Sunday, April 07, 2013


Rivera greets longtime Detroit Tigers fans

4/7/13, "Jeff Seidel: Yankees closer Mariano Rivera's rare talent worth celebrating," Detroit Free Press, Jeff Seidel

"At the corner of Michigan and Trumbull, a chain-link fence stretches around a patch of grass and weeds and rocks where Tiger Stadium used to stand. Joe Angotti squeezed through an opening in the fence on Saturday morning and dipped into the memories as he walked with his 10-year-old son, Rory. "It gave me goose bumps," said Angotti, who lives in Grosse Pointe.

So many great players played right here, at this corner, from Babe Ruth and Ted Williams and Al Kaline, all the way to Mariano Rivera, the greatest relief pitcher of all time.

Rivera has simply dominated the Tigers, recording 23 consecutive saves for the Yankees against Detroit. In fact, his last blown save against Detroit was in 1999 -- in Tiger Stadium. That has turned
Rivera into a living link between the past and the present, from that weedy lot in Corktown to Comerica Park.

But it is about to come to an end.

Today, Rivera will be in uniform for his last regular-season game in Detroit because this is New York's only visit to Detroit, and he will retire at the end of the season. The Tigers plan to honor Rivera with a pregame ceremony before today's game at Comerica Park.

The Tigers will take this unusual step -- to honor an opponent -- not only because he is a great player but because he is a great man. This is the best part of Major League Baseball, the respect, honor and civility shared among teams, players and fans.

"He's the best of all time," Tigers skipper Jim Leyland said.

In many respects, this season will turn into a year-long tribute to Rivera. A victory lap around professional baseball for this living legend who has played 19 seasons for the Yankees, the most ever. That's longer than Yogi Berra, Mickey Mantle and Derek Jeter (Jeter will tie the record as soon as he gets off the disabled list).

Sitting in the Yankees' clubhouse on Saturday, Rivera admitted that he doesn't know how to handle the attention. He is a man of extraordinary confidence wrapped in uncommon humility....

It is expected that Rivera will be honored throughout this season, but he has flipped the script. Rivera wants to honor those who are honoring him. He has asked to meet with pure baseball fans in every city that he visits. To thank them. And it doesn't even matter if they are Yankees' fans.

We pause here to pull our jaws off the ground. Here is a professional athlete who begs to meet with fans? To thank them?

That's about as rare as a Honus Wagner rookie card (there is no truth to the rumor that Rivera once pitched against Wagner).

On Saturday afternoon, in a room adjacent to the Yankees clubhouse, Rivera spent time with three Tigers fans, a group picked for symbolic reasons.

He met Eddie Goward, a former groundskeeper at Tiger Stadium; Steven Rollins of Gaylord, a Navy man who has served three combat tours in Afghanistan and Iraq; and John O'Neil Sr., who was born in Detroit and has been a season-ticket holder since 1991 in Tiger Stadium.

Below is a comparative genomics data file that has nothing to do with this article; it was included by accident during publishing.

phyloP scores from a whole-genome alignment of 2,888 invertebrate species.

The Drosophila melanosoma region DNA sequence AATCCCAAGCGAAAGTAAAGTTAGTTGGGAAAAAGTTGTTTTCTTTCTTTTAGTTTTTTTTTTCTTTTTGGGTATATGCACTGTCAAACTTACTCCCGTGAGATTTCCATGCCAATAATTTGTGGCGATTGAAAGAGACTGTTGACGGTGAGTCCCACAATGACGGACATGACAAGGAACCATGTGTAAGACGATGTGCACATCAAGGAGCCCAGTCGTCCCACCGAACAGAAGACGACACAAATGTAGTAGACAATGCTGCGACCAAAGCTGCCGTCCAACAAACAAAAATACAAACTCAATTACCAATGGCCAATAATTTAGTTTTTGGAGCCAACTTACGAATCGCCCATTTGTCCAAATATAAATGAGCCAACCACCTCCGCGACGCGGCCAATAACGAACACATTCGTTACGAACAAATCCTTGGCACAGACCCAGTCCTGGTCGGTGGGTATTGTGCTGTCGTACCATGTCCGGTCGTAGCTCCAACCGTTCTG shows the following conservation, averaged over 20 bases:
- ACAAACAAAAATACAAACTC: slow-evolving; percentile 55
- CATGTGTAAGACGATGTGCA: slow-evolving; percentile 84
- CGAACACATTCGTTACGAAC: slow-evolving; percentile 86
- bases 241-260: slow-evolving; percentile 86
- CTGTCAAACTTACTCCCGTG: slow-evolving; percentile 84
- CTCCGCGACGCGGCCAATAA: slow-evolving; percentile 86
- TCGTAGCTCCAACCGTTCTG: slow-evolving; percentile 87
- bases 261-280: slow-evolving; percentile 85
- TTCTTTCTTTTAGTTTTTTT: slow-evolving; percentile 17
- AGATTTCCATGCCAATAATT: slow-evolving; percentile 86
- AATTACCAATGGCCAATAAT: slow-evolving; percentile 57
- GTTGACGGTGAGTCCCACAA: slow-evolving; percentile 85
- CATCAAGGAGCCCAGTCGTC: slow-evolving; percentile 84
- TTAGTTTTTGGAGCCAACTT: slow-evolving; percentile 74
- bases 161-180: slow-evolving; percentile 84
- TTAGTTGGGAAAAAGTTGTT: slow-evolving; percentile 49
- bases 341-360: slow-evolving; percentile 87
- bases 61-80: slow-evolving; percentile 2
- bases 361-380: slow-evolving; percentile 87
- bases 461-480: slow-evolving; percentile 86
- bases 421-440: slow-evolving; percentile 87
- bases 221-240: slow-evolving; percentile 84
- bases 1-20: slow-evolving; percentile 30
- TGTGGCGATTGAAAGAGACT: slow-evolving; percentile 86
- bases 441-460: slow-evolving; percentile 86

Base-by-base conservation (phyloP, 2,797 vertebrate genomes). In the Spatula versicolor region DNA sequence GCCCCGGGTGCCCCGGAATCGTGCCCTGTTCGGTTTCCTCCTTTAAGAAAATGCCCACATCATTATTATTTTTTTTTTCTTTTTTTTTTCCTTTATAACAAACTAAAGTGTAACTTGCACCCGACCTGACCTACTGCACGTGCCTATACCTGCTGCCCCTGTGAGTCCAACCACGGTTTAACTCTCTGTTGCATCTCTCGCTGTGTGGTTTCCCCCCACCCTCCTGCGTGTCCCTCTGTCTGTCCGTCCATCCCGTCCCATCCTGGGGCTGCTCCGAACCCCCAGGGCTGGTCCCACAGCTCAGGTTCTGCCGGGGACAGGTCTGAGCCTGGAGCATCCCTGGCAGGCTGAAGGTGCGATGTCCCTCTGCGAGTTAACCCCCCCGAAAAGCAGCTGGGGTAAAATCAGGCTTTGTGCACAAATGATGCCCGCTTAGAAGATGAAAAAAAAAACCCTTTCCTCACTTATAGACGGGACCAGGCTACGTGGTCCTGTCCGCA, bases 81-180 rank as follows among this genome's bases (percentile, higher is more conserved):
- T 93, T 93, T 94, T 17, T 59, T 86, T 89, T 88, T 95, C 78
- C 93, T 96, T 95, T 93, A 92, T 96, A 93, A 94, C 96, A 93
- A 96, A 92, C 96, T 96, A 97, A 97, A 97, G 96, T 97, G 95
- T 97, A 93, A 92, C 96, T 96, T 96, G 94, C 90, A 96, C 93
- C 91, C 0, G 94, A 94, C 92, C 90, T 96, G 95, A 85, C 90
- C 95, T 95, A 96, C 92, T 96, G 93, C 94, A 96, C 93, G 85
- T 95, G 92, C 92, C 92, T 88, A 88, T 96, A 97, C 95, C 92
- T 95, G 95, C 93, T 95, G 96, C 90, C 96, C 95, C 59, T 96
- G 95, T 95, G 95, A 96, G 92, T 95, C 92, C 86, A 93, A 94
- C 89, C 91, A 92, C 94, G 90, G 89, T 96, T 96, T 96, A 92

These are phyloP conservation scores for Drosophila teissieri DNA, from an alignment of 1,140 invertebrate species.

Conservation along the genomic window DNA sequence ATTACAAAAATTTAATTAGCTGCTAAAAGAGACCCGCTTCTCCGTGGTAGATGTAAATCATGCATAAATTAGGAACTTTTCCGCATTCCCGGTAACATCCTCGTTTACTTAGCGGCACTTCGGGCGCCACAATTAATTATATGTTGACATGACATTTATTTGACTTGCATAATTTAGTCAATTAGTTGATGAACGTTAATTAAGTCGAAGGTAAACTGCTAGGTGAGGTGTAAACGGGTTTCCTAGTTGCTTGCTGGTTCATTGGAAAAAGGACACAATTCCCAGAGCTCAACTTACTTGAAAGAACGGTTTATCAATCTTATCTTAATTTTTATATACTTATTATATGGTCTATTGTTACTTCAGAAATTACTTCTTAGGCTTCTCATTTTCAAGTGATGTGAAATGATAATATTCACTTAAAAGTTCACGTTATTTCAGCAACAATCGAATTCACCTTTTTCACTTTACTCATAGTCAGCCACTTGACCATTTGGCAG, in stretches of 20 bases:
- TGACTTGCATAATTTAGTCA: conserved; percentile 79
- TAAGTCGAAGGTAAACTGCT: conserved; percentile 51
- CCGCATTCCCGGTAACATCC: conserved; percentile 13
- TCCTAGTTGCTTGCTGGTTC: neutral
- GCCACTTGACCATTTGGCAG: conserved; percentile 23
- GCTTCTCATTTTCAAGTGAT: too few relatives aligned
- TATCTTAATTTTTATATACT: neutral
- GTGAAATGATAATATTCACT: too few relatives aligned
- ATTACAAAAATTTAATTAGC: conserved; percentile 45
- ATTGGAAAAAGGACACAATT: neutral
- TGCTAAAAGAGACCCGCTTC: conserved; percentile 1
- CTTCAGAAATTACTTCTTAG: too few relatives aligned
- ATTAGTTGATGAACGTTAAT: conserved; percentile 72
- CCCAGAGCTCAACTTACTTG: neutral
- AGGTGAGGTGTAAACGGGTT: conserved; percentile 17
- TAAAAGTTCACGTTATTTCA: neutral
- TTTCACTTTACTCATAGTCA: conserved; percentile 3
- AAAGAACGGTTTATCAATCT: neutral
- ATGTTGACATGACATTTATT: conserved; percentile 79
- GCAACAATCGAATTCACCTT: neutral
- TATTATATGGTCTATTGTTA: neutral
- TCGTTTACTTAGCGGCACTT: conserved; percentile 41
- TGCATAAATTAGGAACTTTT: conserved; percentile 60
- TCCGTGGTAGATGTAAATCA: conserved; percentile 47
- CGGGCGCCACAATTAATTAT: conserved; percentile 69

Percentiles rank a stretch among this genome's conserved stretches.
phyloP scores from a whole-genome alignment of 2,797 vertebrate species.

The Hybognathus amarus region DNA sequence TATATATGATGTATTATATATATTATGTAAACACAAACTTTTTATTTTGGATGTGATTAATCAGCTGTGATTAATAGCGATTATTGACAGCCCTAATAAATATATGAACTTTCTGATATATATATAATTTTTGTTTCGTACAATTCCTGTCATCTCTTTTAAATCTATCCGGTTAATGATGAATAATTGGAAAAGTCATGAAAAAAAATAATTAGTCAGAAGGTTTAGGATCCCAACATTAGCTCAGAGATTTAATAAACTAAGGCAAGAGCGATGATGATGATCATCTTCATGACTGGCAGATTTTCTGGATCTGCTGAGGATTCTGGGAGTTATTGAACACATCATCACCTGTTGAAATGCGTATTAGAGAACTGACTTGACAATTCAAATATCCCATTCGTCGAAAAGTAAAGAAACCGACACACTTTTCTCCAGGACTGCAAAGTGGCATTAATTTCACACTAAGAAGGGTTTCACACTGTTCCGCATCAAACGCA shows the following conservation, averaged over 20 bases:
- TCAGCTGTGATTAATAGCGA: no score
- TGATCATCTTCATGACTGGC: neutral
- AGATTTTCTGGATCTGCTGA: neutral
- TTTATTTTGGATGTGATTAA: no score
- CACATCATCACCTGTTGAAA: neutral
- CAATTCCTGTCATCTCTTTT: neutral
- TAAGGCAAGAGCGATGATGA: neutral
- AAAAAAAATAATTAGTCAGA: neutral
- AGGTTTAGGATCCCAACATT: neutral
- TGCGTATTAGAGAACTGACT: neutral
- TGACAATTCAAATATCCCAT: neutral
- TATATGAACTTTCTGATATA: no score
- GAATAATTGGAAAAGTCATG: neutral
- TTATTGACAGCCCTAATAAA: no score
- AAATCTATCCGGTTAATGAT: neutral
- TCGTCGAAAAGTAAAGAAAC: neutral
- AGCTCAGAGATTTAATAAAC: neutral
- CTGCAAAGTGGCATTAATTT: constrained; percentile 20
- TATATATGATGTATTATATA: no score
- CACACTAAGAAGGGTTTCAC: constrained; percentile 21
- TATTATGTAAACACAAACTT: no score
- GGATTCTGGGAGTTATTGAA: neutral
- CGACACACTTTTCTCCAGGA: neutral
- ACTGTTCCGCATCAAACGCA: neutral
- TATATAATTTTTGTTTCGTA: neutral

Rivera posed for pictures and signed autographs for all three.

"I never left a game, like most people, when you came in to pitch," O'Neil said. "Because most people thought it was over when you came in."

"Thank you," Rivera said. "Thank you for being fans."

In his retirement, Rivera will stop saving games and he's going to try and save souls. He plans to open a church in a few months in New York. "It's a church for people to congregate and sing to the Lord," Rivera said. "I have a passion for souls. To preach the word of God. To me, that's everything."

Rivera's legacy and influence stretches into the Tigers' bullpen. He played with Phil Coke in New York, and they became close.

"I have immense respect for Mariano Rivera as a person, first of all," Coke said. "He took me under his wing. He didn't have to do that. He really took his time, explaining things about the game to me."
Out in the bullpen, Rivera is like a professor holding class for young relievers.

"He taught me to have the conviction and confidence in myself," Coke said, "to throw the pitch with confidence, whatever pitch it may be."

A few years ago, Justin Verlander sat with Rivera at an awards banquet.

"What a great guy, very classy," Verlander said. "I've had the utmost admiration for him since I was younger. Getting to see him work in person is more impressive than seeing him on TV all those years."

When Verlander was told that Rivera has never blown a save in Comerica Park, Verlander had a simple wish.

"Let's hope we have a lead and don't see him," Verlander said, with a smile.

Verlander got his wish on Saturday, as the Tigers earned a 8-4 victory over the Yankees.
Rivera sat in the bullpen and didn't even warm up. Which was a great sight for the Tigers. Yes, they will honor him today. But, with all due respect, they just hope he doesn't pitch today." "
photo above, "New York's Mariano Rivera poses with, from left, Steven Rollins, Eddie Goward and John O'Neil Sr. on Saturday at Comerica Park. / JOHN LOWE/Detroit Free Press" 

"New York Yankees relief pitcher Mariano Rivera is seen in the dugout before a baseball game against the Detroit Tigers in Detroit, Sunday, April 7, 2013," ap

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